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We’ve known for a while that older kids get outside and play in nature less and less these days. In short, there is a nature deficit. But a new study in the journal Sociological Inquiry points out that this may start even earlier than we thought. Here is how Sara Novak described the situation in Treehugger:

 

children are becoming increasingly isolated from nature, which is evident from its depiction in children’s books. An analysis of the 296 Caldecott Medal Award Winners from 1938-2008, found that overtime depictions of nature show up half as much as depictions of manmade environments. This listing of esteemed children’s classics show that before 1960 depictions of the natural world and depictions of the manmade world were about equal.

I grew up in the 60s with many of the children’s classics, such as Where the Wild Things Are and Winnie the Pooh, but as a city kid my first words were Car, Bus, Truck and Taxi as best as my parents recall. Mama and Dada rounded out the top ten.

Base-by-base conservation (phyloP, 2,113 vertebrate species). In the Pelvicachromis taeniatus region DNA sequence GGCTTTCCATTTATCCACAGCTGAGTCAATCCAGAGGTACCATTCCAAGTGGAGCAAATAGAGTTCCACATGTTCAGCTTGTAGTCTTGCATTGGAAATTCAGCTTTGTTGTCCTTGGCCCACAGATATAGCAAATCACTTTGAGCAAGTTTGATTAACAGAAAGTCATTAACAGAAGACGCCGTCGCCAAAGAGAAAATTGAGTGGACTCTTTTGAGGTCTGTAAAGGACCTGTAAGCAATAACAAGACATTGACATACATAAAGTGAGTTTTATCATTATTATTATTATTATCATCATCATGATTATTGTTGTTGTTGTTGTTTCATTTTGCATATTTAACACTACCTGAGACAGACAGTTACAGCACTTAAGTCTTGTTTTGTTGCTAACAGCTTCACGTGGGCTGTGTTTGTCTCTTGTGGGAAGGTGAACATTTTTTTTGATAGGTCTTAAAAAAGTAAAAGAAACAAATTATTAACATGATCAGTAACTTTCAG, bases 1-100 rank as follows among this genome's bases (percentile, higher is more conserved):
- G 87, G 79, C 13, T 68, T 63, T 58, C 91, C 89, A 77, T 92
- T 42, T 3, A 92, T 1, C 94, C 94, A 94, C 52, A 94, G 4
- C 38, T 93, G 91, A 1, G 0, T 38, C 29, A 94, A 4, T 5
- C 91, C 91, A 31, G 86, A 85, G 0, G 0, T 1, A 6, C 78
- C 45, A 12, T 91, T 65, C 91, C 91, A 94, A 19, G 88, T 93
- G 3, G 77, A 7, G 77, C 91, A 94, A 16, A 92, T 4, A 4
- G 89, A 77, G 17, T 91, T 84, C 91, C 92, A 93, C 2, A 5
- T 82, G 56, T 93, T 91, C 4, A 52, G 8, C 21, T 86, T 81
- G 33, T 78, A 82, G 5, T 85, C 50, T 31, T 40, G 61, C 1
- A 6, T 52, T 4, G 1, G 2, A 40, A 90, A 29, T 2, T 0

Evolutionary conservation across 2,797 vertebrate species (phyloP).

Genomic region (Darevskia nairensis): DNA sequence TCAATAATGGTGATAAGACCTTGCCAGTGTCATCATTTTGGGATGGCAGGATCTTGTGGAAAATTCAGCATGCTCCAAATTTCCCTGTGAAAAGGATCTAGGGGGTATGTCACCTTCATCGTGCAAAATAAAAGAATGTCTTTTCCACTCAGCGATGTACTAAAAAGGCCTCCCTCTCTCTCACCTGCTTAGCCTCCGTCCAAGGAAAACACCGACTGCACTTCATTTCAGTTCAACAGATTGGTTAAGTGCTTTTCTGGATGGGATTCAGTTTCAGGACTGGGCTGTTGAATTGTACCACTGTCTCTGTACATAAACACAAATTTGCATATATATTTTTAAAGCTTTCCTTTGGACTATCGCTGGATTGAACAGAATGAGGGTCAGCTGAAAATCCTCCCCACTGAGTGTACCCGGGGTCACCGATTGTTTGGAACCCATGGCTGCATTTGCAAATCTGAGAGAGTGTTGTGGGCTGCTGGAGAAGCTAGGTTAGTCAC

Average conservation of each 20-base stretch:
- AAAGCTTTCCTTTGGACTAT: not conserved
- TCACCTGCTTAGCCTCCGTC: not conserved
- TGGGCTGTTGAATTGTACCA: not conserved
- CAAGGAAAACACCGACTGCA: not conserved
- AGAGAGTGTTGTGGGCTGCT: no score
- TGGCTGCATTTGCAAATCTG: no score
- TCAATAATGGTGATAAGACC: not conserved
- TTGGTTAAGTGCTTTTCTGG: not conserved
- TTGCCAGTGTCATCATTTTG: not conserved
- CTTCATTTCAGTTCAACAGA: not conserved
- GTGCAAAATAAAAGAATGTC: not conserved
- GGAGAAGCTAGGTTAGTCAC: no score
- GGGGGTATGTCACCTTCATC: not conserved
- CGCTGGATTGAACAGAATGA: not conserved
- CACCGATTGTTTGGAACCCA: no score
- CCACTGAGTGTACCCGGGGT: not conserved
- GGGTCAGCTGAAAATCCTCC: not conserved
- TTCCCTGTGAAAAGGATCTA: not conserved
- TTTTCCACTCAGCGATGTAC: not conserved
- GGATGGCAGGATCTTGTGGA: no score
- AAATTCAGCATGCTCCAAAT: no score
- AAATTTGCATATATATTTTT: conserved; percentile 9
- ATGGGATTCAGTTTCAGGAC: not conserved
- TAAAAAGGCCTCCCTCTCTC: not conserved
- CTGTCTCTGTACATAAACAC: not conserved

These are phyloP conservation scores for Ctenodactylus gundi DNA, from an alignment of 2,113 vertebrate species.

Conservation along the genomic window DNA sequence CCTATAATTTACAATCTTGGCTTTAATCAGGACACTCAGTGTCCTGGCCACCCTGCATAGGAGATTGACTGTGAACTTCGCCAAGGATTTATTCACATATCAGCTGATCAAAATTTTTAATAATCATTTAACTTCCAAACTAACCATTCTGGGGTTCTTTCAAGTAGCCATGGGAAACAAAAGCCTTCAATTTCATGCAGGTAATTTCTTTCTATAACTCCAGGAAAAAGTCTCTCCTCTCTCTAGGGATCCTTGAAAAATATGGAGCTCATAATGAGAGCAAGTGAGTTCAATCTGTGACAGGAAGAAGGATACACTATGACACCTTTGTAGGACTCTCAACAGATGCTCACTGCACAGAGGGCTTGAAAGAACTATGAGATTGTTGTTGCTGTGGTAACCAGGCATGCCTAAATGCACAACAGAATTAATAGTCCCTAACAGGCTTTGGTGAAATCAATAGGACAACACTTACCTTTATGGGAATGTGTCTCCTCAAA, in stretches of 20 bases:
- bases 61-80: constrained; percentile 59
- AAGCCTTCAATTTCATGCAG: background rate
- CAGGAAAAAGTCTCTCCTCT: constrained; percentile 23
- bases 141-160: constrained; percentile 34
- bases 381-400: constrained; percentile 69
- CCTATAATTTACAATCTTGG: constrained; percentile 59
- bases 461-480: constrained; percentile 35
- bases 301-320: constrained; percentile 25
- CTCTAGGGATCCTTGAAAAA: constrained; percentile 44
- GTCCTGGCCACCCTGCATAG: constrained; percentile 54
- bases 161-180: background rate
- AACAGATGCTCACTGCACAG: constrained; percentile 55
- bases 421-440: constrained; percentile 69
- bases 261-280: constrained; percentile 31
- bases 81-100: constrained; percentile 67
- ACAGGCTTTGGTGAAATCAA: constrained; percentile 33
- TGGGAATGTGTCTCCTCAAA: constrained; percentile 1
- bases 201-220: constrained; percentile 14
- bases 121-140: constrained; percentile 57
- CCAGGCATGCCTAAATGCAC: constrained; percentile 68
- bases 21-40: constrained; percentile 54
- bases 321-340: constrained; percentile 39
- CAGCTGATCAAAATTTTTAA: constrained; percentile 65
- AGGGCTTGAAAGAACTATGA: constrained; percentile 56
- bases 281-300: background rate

Clearly what books your child reads can affect their imagination and how they see the world. But most of us live in urban or suburban areas these days and that’s the dominant prism through which our children see the world when it comes down to it. Just over a year old now, The Kid will get infinitely more excited about a dog than any building that we might walk by. That said, he really does love his blocks.

 

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